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Successful Campaigns! Against all Odds!


So this thread is inspired by "Failed Campaigns"... but, naturally, the opposite!

The idea here is to post about a campaign (or series of games) that you didn't actually think would work out, but somehow, against all odds, it did! Or just a campaign where something unforeseen and amazing happened, like you met your partner or your one-shot game turned into multi-media franchise.

My example is this: One of the members of our weekly group asked me if I knew anything about the ttrpg "BattleTech", as his teenage son was interested in the video games. I hadn't played it in years, but in the 90's I used to play it a lot and even used to host big games at conventions. So I dusted off all my books, we gathered a couple other curious players and I ran what I thought would be a simple one-shot demo game. After the one-shot they wanted more(!), so I spun it into a campaign story inspired by the old video game "Crescent's Hawks Revenge!". The game lasted almost a year, ending only when the story was complete. By the end, the son had purchased a whole slew of his own miniatures, started painting them, and was even teaching his friends how to play. Now we're playing a MechWarrior Destiny campaign based off the original characters.

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So I run "con campaigns" -- that is, I will run 4 or 6 4-hour slots of a game at a convention: continuous, episodic and complete. If you translate this to my usual 2 hours every 2 weeks hone (read: VTT) games it is 2 or 3 months of playing.

Anyway, I experiment with different themes and genres all the time, mostly using one of 3 systems: D&D, M&M or Savage Worlds. It usually goes off pretty well, enough so that folks that only signed up for one session end up hoping to get into another slot.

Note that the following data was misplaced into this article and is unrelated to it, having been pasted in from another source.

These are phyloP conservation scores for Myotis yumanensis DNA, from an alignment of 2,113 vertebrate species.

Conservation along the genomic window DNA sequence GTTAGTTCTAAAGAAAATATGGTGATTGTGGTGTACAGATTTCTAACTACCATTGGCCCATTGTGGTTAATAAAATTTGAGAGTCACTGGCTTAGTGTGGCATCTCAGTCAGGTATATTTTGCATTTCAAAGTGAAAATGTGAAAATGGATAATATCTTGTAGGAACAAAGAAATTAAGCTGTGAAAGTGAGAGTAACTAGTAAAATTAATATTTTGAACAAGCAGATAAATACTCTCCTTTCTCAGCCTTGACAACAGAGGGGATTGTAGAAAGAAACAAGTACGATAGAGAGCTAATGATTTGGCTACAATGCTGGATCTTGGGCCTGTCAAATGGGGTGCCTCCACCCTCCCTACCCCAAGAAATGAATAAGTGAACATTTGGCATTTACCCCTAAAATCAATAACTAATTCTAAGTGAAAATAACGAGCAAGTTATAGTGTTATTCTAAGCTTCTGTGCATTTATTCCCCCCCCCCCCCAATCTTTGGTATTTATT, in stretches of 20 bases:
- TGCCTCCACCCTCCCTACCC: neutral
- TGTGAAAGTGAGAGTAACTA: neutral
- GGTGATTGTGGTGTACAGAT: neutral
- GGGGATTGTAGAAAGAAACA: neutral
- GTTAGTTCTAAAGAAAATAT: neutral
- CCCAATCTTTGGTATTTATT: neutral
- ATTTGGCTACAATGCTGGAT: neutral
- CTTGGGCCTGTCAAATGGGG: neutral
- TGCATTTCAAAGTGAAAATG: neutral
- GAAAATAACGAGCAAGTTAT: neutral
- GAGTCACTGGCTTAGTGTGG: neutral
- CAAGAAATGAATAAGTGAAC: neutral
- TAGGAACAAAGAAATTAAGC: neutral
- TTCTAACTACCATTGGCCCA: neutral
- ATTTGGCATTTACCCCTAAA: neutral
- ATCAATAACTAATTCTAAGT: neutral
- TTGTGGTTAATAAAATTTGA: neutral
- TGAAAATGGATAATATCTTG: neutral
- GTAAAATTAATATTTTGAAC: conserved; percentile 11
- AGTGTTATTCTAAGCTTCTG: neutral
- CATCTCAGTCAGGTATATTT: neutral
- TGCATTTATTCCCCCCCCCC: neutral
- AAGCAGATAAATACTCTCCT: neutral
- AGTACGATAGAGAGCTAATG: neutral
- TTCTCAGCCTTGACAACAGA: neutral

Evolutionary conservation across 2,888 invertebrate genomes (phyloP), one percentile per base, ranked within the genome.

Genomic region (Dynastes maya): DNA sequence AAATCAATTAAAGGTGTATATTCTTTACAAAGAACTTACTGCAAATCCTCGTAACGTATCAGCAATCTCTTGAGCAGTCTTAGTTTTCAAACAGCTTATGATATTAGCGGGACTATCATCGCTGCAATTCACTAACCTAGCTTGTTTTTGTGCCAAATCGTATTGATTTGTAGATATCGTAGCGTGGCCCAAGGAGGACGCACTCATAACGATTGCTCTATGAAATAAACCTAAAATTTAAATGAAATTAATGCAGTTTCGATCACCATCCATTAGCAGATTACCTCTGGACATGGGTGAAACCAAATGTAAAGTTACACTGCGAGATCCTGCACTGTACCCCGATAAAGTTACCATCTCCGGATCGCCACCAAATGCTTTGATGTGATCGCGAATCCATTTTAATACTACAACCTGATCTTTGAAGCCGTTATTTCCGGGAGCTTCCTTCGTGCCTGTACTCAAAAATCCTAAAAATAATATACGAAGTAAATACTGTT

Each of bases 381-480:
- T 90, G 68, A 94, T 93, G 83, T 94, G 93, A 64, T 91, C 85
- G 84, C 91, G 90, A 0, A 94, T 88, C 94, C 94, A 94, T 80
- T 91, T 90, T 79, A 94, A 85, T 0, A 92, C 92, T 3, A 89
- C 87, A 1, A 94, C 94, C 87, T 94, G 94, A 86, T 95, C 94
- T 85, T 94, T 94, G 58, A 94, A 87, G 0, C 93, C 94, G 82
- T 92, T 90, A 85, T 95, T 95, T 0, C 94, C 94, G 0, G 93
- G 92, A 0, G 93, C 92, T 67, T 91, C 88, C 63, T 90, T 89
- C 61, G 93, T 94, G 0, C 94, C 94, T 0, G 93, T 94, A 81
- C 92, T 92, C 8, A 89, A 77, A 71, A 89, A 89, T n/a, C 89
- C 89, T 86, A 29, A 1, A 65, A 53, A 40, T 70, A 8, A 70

Bur I had no idea that my 5E iteration of Return to the Isle of Dread would work so well and be so good. I ended that game with a 10 AM Sunday slot with 13 players. It was stupid awesome.


Small God of the Dozens
With some trepidation I ran a historical game some years ago. Now I'm a medieval history guy by training, so I loved the idea, but I really wasn't sure it would fly with anyone else. So the premise was essentially late medieval minor nobility mashed up with the Sopranos. That sounds odd, but it's actually quite accurate for a certain period of especially English history in the late Medieval where bands of 'knights' were collected, or just got together, and essentially rampaged about doing dirt. Anyway, the game was a blast, which made me happy. I had thought it was little too based in some specific historical stuff but that ended up not being the case.


So I run games at the community center. Old School Unfair Unbalanced Hard Fun RPGs. I have my players, and then there are the players that hate my type of game style. So towards the end of last year one of the other groups wanted to play a 5E Spelljammer game. Their DM did not want to run it, so they posted an add for a DM. After a couple weeks they got no hits. So then they came to me...

So this group of young twentysomethings that hate everything about my game, asked me to run a spelljammer game for them. I said that the only way I would do it was with all my house rules and game style they hated. And they agreed that was fine.

So....we start the game. It's a little bumpy, but they don't complain...though, sure, one of my house rules is no complaining during the game. But they don't complain after the game either. By the second game, even the bumps are gone. They have a wild ride, being used to the much more typical simple gameplay. But they embrace it. They love playing a game very different then their normal game. They have found that while most of my house rules sounded "so bad" to them....that they were not bad at all.

And the game is still on going......

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